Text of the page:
Start My Family Tree Welcome to Geni, home of the world's largest family tree.
Join Geni to explore your genealogy and family history in the World's Largest Family Tree.

Colleton County, South Carolina

« Back to Projects Dashboard

view all


    Christian Rumph (1766 - 1835)
    Christian Rumph is a patriot of the American Revolution, though no application has been made through the DAR. Perhaps a descendant would consider making the application. SFG For review. "United S...
  • Martha Bowman (1806 - 1887)
    Married 1st Daniel Bowman. With him had the following known children: Mary Ann Bowman 1829–1840 Matilda Bowman Wamer 1831–1885 Martha Frances Bowman Rumph 1833 - after 1900 Elizabeth Bowman...
  • Mary Inabnet (c.1751 - 1822)
    The Family Search tree currently has Mary with maiden name Rumph. The tree has some conflicting dates if this Mary was married to John Hoover as a first spouse. More research is needed. SFG
  • Balthazar Inabnet, Sr. (1748 - c.1828)
    Son of Johannes (John) Inabnet and Margaret, named in John's will "South Carolina Probate Records, Bound Volumes, 1671-1977," images, FamilySearch ( : 21 May 2014), Charleston > Wills, 1771-1779, Vol. ...
  • Balthazar William Inabnet, Jr. (c.1784 - 1830)
    "Find A Grave Index," database, FamilySearch ( : 9 June 2020), Balthus, ; Burial, , ; citing record ID , Find a Grave, . From Wikitree: Biography Balthazar William Inabinet. [1][2][3][4]

Please add profiles for those who were born, lived or died in Colleton County, South Carolina.


The county is named after Sir John Colleton, 1st Baronet, one of the eight Lords Proprietor of the Province of Carolina.

In 1682, Colleton was created as one of the three original proprietary counties, located in the southwestern coastal portion of the new South Carolina Colony and bordering on the Combahee River.

In 1706, the county was divided between the new Saint Bartholomew and Saint Paul parishes. This area was developed for large plantations devoted to rice and indigo cultivation as commodity crops. The planters depended on the labor of African slaves transported to Charleston for that purpose. In the coastal areas, black slaves soon outnumbered white colonists, as they did across the colony by 1708.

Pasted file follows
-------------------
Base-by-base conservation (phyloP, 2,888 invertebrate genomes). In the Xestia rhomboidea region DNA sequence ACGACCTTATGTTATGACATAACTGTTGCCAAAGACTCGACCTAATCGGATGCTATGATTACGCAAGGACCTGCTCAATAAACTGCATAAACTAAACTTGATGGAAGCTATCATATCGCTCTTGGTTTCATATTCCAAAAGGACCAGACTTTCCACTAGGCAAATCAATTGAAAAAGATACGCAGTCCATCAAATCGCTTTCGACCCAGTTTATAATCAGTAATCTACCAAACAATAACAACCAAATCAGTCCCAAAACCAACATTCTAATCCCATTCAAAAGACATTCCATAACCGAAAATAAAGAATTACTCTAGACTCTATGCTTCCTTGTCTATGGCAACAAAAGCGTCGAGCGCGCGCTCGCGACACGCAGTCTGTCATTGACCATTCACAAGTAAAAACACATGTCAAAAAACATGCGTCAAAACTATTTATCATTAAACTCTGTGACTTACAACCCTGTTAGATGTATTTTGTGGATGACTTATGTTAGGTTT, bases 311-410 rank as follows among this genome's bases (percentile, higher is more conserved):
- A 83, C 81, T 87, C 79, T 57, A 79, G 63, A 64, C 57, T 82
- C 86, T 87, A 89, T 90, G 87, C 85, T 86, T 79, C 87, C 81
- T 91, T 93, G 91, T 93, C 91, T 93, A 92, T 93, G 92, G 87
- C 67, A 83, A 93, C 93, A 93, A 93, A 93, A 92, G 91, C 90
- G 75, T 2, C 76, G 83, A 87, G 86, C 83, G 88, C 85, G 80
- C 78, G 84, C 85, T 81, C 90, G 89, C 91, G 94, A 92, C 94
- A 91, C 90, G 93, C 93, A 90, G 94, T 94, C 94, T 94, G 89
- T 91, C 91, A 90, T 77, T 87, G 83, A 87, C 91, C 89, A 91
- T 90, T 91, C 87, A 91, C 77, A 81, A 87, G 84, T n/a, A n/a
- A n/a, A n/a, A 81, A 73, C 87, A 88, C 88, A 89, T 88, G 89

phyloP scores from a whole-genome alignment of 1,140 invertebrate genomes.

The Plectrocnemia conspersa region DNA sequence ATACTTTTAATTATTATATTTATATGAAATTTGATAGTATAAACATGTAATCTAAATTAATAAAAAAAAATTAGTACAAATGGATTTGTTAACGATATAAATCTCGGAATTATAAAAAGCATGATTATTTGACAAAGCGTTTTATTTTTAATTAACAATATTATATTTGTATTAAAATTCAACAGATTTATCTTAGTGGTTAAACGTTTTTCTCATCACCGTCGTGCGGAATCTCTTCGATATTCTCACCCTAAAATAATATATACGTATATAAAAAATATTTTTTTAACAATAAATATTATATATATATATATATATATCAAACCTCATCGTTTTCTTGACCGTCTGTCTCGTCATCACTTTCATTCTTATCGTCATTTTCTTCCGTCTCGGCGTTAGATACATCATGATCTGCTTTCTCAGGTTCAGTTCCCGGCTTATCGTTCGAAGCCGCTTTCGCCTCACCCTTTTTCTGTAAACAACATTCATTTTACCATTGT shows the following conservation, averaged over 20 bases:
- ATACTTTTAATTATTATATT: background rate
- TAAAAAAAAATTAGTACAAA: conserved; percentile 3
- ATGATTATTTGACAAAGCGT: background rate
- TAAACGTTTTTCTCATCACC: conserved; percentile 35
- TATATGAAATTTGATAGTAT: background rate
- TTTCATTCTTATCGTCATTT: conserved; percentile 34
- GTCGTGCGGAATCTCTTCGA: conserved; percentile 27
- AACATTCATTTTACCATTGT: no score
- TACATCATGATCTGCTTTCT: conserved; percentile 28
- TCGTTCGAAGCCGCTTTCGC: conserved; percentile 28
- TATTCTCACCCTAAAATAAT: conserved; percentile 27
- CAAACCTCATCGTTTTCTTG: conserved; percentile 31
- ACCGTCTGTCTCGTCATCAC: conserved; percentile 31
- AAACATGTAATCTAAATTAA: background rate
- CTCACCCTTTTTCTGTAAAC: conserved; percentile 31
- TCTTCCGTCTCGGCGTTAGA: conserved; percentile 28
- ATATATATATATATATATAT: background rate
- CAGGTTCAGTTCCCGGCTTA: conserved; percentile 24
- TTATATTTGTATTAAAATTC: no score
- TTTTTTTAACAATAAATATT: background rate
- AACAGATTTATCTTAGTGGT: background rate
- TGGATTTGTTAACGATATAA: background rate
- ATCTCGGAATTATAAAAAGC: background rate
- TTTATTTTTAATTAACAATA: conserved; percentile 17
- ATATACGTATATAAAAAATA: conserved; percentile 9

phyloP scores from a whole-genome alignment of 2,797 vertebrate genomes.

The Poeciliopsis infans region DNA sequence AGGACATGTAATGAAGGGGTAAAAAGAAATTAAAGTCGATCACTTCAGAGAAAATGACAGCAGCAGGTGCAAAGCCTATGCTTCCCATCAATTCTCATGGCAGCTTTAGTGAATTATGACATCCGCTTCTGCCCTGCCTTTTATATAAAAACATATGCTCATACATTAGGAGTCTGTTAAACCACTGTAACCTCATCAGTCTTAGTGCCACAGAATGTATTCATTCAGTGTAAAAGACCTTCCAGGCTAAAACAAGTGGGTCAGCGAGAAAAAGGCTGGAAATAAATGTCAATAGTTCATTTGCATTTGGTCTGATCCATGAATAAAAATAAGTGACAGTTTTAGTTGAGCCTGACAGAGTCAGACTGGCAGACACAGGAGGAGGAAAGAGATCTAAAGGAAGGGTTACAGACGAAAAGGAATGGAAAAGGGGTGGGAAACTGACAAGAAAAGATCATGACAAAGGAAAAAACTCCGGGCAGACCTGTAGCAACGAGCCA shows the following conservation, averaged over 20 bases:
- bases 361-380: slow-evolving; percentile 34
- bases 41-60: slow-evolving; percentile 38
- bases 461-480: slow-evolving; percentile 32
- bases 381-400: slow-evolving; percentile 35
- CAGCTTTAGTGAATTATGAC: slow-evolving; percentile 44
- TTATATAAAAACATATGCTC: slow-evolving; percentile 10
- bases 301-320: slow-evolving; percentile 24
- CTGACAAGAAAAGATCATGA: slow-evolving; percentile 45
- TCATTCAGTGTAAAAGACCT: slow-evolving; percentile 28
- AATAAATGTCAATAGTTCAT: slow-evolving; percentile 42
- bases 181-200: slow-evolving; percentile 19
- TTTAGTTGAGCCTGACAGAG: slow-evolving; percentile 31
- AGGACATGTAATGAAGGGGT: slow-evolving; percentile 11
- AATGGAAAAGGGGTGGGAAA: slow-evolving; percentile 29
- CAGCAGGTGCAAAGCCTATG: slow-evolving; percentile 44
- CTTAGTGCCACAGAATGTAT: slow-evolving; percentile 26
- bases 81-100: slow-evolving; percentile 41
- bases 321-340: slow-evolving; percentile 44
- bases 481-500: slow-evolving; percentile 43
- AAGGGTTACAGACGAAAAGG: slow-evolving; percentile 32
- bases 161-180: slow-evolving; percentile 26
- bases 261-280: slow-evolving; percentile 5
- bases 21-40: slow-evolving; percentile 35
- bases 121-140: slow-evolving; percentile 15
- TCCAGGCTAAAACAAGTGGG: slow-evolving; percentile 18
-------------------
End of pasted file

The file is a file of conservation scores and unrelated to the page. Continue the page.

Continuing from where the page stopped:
In 1734, most of the coastal portion of Saint Paul's Parish was separated to form the new Saint John's Colleton Parish. In 1769, the three parishes were absorbed into the Charleston Judicial District, the southwestern portion of which was referred to as Saint Bartholomew's.

In 1800, the new Colleton District was formed from the western half of the Charleston District. In 1816, it annexed a small portion of northwestern Charleston District.

In 1868, under the Reconstruction era new state constitution, South Carolina districts were reorganized as counties. Officials were to be elected by the resident voters rather than by state officials, as was done previously, thus giving more democratic power to local residents.

In 1897, the northeastern portion of the county was separated to form the new Dorchester County, with its seat at Saint George.

In 1911, the portion of the county east of the Edisto River was annexed by Charleston County. In 1919 and again in 1920, tiny portions of northwestern Colleton County were annexed to Bamberg County.

In March 1975, the town of Edisto Beach was annexed to Colleton County from Charleston County, thus bringing the county to its present size.

Adjacent Counties

Cities, Towns & Communities

  • Canadys
  • Cottageville
  • Edisto Beach
  • Green Pond
  • Hendersonville
  • Islandton
  • Jacksonboro
  • Lodge
  • Neyles
  • Round O
  • Ruffin
  • Smoaks
  • Walterboro (County Seat)
  • Williams



Colleton County Courthouse

Old Colleton County Jail

Pon Pon Chapel

List of Plantations

St. James the Greater Catholic Mission

Spanish Mount Point